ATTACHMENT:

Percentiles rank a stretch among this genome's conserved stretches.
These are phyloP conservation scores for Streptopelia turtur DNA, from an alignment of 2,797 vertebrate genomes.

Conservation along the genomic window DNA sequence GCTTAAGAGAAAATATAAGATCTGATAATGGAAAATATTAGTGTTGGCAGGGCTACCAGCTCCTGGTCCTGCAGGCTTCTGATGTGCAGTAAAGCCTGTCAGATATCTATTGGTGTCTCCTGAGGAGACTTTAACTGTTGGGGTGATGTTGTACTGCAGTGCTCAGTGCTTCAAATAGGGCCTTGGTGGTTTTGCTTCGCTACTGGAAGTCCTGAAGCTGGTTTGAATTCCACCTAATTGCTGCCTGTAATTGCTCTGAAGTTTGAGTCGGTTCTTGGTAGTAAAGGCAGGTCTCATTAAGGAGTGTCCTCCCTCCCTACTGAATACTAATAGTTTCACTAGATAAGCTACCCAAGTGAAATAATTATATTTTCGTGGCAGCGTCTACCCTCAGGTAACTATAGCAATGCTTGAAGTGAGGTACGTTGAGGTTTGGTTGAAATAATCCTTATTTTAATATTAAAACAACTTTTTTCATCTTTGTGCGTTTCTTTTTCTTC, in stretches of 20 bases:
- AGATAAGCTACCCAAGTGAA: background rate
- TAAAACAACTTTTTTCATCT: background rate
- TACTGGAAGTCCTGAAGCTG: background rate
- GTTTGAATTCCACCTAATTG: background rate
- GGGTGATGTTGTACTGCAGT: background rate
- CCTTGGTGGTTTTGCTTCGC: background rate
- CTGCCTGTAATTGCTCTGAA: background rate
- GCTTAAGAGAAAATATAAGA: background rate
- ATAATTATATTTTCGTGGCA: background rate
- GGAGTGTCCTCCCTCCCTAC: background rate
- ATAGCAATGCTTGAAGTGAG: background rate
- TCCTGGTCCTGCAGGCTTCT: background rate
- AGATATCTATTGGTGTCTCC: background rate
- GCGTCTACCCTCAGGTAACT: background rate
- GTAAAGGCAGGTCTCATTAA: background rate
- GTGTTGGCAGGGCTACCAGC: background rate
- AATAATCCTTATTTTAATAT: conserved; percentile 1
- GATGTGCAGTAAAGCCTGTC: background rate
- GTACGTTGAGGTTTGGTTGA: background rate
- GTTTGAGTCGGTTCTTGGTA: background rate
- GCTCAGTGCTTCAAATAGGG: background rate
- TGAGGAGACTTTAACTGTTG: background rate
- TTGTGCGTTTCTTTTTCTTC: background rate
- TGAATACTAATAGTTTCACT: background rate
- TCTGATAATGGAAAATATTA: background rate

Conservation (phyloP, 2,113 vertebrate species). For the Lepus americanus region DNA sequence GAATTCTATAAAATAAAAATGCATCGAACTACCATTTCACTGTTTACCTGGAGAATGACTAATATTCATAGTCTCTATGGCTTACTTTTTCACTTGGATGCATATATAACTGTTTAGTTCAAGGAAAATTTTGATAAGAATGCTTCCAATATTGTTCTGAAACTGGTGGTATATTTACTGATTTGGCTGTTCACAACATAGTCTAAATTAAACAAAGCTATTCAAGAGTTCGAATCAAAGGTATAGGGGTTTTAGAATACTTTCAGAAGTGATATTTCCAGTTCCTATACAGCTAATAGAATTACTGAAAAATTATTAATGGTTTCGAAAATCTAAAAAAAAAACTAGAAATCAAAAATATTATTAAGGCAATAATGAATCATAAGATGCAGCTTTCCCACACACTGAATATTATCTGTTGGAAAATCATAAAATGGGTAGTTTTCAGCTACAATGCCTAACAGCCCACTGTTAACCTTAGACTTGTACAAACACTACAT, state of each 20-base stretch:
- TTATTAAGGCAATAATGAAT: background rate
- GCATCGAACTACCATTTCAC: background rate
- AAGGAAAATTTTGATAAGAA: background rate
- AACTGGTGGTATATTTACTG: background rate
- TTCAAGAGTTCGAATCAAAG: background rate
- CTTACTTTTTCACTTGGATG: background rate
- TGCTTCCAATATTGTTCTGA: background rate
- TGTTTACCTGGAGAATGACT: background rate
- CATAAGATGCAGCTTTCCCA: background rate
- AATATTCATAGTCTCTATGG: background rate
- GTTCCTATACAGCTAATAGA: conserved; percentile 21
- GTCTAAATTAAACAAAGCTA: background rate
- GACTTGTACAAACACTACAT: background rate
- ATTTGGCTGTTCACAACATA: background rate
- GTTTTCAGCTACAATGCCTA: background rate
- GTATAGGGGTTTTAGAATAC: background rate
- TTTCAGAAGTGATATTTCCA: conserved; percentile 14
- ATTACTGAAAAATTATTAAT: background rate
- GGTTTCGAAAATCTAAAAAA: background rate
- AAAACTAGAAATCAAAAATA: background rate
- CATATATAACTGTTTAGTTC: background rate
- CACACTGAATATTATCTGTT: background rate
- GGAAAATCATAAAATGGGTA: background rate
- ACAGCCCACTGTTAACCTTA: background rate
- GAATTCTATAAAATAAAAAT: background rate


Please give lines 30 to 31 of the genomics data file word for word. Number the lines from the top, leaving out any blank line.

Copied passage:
- TTATTAAGGCAATAATGAAT: background rate
- GCATCGAACTACCATTTCAC: background rate